Prior to 1991, FMVSS 108 contained (and still contains) a limited conflict- preemption provision: "No additional lamp, reflective device or other motor vehicle equipment shall be installed that impairs the effectiveness of lighting equipment required by this standard." 49 C.F.R. 571.108 S5.1.3. That provision does not support Great Dane's broad preemption argument for two reasons. First, it merely confirms that the federal standard's mandatory minimum safety requirement may not be compromised. Second, whether Harris will argue in this case for a reflective tape configuration that impairs the effectiveness of lighting equipment mandated by FMVSS 108 -- a position that would be conflict-preempted by S5.1.3 -- is a fact intensive question that cannot be determined at this preliminary stage of the litigation. See Swope v. STI Transit Co., 796 F. Supp. 160, 163 (E.D. Pa. 1992).
Great Dane argues that permitting Arkansas tort law to endorse a specific tape configuration would undermine congressional intent to establish uniform Safety Act standards. See S. REP. NO. 89-1301, at 12 (1966), reprinted in 1966 U.S.C.C.A.N. 2709, 2720. We agree that uniformity of standards was one of the Safety Act's purposes. But as Geier's interpretation of the savings clause makes clear, a uniform minimum safety standard is not normally intended to preempt more stringent common law requirements. Only when federal regulators determine that uniformity is needed to promote the predominant legislative purpose of promoting safety will uniformity itself justify broad conflict preemption. See Buzzard v. Roadrunner Trucking, Inc., 966 F.2d 777, 783-85 (3d Cir. 1992); Estate of Wells, 5 S.W.3d at 867.
This review persuades us that FMVSS 108 as initially promulgated did not preempt a common law claim that Great Dane's trailer was defectively manufactured because it lacked reflective tape making its rear end more conspicuous at night. However, the later regulatory picture is more complex. In 1980, NHTSA announced it was considering whether to amend FMVSS 108 to require additional lights or reflective tape to make trailers and other large commercial vehicles more conspicuous. See 45 Fed. Reg. 35,405, 35,406 (1980). In 1987, the agency requested comments "concerning the use of reflective material to increase the conspicuity of large trucks and trailers," reporting that studies suggested that reflective tape does reduce accidents, but "there continue to be questions which must be answered before decisions on whether to proceed with rulemaking can be made." 52 Fed. Reg. 35,345, 35,346 (1987).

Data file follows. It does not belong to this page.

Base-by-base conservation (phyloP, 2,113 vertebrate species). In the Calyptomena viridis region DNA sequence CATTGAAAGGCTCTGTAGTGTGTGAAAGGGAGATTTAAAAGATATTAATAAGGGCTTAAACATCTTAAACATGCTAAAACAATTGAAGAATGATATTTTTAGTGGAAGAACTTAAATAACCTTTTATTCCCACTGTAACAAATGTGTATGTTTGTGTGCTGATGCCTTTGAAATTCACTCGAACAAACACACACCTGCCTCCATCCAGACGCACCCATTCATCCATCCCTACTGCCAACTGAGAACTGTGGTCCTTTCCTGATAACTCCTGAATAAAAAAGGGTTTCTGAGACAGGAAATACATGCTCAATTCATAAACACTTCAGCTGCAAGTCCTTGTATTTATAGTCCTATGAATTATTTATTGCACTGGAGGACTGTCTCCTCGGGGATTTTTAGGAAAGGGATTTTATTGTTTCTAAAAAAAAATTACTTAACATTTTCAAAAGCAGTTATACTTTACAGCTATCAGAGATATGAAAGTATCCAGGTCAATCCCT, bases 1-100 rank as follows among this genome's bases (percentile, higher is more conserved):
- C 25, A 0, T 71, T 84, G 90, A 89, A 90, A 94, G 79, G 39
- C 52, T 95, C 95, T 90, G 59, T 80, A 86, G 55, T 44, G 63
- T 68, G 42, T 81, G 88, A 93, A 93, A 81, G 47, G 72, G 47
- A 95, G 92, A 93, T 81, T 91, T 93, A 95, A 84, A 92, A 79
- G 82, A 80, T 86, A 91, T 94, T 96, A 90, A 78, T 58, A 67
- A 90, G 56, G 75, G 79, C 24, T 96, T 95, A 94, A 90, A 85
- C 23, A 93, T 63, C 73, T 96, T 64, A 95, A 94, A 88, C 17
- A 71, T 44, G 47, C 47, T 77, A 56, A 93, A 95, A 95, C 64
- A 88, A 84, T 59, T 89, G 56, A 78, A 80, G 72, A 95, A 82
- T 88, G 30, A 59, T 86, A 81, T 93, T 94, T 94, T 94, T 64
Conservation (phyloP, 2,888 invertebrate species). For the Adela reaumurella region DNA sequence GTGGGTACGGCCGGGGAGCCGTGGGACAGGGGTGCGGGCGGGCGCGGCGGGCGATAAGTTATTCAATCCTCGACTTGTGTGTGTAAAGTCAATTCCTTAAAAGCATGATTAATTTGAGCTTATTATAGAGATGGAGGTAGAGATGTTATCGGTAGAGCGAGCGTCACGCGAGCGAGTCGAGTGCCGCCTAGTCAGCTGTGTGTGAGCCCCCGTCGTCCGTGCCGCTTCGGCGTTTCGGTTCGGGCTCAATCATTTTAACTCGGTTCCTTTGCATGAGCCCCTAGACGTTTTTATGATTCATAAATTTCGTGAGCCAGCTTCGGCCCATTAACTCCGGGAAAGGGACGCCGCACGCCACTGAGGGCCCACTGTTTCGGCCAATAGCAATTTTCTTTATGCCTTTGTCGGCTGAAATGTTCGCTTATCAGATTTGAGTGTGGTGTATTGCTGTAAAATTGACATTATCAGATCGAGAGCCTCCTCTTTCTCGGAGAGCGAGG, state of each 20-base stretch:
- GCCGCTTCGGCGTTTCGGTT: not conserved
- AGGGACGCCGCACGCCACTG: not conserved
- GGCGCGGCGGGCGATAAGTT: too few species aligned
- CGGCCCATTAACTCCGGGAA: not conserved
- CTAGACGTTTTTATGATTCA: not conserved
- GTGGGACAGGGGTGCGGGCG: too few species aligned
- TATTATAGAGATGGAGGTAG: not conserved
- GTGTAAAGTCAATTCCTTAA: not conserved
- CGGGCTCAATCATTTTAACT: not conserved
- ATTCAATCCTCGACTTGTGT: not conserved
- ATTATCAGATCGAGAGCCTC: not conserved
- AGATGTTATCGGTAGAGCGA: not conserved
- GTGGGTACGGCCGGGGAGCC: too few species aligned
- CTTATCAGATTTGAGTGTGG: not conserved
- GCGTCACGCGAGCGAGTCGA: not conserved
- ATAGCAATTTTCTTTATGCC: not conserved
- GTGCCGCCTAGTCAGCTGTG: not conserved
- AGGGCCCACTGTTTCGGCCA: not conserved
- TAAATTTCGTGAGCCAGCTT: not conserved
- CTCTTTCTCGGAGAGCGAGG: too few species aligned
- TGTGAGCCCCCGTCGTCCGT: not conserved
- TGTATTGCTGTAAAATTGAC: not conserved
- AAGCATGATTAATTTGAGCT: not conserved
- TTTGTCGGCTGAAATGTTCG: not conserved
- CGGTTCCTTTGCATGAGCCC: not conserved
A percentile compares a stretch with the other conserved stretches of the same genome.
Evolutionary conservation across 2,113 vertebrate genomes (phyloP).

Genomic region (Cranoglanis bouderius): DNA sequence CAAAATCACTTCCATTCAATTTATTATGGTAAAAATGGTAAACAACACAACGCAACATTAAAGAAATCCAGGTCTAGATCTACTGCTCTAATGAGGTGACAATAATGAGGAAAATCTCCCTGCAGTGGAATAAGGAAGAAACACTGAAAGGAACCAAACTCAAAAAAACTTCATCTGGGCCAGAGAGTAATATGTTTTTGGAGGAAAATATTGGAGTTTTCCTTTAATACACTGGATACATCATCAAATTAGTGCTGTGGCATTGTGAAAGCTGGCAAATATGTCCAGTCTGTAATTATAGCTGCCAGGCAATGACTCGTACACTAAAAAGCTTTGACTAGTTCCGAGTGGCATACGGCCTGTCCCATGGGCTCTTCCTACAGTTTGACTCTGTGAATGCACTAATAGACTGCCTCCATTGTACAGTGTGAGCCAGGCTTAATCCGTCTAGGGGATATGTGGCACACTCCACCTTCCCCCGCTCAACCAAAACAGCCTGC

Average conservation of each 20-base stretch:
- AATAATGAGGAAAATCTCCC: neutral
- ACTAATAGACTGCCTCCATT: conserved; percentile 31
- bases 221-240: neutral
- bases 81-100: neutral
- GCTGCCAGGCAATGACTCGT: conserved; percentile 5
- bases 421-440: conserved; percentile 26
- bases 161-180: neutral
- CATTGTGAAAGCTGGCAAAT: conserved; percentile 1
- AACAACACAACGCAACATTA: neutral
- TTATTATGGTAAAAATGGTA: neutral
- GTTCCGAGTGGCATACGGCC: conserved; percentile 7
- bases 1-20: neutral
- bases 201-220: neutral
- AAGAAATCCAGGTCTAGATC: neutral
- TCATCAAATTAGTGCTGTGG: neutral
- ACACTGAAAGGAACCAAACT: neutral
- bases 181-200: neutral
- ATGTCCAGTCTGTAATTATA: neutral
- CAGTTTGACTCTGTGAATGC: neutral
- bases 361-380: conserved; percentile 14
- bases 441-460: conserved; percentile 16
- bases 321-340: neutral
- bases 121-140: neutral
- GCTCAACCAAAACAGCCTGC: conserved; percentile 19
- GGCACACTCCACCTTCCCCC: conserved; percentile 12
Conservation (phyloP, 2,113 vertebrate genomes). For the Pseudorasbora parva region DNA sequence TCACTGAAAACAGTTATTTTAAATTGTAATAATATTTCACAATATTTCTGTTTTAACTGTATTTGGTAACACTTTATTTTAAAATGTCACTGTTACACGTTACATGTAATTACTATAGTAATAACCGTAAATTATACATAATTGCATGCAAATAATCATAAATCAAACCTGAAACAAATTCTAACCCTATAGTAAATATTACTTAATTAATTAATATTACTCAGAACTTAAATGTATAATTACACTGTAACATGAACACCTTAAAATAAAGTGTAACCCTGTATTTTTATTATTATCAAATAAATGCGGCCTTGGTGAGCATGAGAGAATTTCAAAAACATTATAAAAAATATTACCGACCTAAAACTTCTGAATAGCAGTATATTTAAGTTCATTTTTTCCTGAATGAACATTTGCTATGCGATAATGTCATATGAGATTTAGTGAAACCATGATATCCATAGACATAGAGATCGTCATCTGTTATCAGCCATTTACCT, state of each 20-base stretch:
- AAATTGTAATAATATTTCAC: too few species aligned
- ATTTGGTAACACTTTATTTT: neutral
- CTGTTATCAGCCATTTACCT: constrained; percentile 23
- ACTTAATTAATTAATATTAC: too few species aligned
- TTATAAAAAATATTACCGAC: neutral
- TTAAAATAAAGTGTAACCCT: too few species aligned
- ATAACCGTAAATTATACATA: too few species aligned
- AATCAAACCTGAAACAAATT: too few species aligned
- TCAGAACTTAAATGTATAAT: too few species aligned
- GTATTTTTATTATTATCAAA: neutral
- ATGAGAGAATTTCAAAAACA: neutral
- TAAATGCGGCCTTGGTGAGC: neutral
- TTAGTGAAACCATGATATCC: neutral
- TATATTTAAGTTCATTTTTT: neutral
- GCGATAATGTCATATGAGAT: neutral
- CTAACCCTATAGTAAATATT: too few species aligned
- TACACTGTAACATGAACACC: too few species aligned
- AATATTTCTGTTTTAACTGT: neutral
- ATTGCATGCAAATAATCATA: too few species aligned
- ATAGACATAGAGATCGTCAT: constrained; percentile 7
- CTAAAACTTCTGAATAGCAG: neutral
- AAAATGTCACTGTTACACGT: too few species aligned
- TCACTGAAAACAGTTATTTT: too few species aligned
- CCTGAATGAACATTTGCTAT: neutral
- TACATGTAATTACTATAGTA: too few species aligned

Great Dane argues that this ongoing regulatory effort impliedly preempts Harris's claim because, if Arkansas common law required a specific tape configuration in 1991, NHTSA's ability to conduct field studies of various conspicuity alternatives would have been frustrated. We disagree. During this study period, when the Great Dane trailer was manufactured, "the lack of federal regulation did not result from an affirmative decision of agency officials to refrain from" requiring reflective tape. Freightliner, 514 U.S. at 286 (holding that a suspended Safety Act standard regarding tractor-trailer air brakes did not preempt common law tort actions). To the contrary, NHTSA had tentatively decided that additional reflective devices would decrease accidents and was studying what configuration, if any, it should require. To hold that state common law remedies are preempted when a federal agency is studying whether to adopt or to strengthen a minimum standard would leave consumers without the protection of either regime. See Jordan v. Paccar, Inc., 792 F. Supp. 545, 552 (N.D. Ohio 1992).
Great Dane makes the related argument that preemption in this case is required by Geier because the absence of a reflective tape requirement in FMVSS 108 is like the "federally granted" option to install one of three passive restraint devices in FMVSS 208. However, the Court emphasized in Geier that FMVSS 208 permitted compliance options to achieve public acceptance of mandatory passive restraint devices. See 120 S. Ct. at 1923-25. By contrast, by 1991 NHTSA had announced that reflective tape appeared to reduce accidents by increasing trailer conspicuity and that it was studying whether to mandate a particular configuration. See generally 52 Fed. Reg. 35,345 (1987); 56 Fed. Reg. 63,474 (1991). This ongoing study cannot properly be characterized as a federally granted option not to install tape. It simply left the industry where it was before -- free to make voluntary decisions whether to add reflective devices (presumably influenced in part by the risk of common law liability).